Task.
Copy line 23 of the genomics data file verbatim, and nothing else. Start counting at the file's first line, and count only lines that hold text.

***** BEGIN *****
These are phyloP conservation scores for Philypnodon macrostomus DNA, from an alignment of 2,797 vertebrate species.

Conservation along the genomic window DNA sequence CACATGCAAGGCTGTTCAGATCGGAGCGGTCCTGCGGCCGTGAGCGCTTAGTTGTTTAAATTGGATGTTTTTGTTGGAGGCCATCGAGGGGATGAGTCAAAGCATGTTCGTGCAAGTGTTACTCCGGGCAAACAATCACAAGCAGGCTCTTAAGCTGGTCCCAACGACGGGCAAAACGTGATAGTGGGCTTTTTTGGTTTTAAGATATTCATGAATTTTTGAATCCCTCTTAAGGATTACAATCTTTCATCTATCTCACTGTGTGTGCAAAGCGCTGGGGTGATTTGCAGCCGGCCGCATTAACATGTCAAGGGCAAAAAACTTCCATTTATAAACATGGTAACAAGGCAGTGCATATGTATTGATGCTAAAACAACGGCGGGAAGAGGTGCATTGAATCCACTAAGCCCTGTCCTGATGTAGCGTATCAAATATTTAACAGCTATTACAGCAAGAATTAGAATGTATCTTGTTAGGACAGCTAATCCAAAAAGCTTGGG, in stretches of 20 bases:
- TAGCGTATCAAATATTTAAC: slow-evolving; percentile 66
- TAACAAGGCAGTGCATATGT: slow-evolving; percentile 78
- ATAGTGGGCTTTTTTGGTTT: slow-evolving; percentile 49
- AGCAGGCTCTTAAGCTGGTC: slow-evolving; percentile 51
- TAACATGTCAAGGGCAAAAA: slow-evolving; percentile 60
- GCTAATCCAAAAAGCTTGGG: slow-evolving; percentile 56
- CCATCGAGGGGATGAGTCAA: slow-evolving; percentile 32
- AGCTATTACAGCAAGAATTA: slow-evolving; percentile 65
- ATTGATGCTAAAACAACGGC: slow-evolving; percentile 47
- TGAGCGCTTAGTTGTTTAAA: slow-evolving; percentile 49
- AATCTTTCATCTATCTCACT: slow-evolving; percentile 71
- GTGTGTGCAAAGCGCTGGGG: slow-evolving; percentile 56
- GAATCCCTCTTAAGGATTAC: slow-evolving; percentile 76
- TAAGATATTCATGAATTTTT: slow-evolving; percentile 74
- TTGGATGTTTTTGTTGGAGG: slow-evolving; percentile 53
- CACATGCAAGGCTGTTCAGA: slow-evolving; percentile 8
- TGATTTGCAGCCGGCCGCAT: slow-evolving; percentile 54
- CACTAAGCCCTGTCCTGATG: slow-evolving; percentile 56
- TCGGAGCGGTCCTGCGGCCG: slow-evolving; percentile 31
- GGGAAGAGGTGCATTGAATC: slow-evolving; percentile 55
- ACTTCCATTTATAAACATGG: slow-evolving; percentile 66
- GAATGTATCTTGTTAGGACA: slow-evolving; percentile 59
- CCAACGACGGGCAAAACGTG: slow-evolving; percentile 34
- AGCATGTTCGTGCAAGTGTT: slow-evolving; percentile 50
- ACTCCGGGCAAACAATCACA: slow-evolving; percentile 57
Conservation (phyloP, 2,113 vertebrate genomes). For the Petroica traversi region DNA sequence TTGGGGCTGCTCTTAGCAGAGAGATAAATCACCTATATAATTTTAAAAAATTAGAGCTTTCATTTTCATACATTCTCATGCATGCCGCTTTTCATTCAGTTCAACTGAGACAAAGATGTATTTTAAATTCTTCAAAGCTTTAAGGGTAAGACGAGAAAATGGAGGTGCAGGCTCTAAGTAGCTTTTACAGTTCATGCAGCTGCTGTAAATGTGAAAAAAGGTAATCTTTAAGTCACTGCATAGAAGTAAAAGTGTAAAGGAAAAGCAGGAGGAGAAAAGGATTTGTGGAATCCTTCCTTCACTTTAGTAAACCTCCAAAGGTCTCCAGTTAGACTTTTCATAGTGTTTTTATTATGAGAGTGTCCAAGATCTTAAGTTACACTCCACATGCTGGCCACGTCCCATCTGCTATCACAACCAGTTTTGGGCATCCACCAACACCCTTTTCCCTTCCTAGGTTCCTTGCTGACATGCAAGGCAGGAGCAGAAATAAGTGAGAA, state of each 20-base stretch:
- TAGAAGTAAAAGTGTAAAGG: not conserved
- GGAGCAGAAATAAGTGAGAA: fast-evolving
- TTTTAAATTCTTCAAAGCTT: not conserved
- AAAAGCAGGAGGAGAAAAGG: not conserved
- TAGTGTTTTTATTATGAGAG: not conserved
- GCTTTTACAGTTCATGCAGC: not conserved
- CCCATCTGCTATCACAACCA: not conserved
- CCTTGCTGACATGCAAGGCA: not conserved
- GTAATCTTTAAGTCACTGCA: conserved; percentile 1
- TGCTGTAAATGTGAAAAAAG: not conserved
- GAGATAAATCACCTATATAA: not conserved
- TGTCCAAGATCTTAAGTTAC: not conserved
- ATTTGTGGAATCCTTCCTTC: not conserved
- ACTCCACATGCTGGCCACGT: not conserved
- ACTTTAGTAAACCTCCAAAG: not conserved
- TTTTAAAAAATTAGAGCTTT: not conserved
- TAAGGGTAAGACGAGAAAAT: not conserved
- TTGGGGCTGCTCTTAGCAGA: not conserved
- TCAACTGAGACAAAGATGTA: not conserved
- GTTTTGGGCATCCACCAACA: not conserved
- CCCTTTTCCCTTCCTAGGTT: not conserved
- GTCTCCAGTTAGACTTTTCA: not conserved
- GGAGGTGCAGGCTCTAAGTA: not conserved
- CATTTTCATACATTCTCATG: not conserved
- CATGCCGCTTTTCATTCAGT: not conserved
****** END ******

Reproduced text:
- ACTTCCATTTATAAACATGG: slow-evolving; percentile 66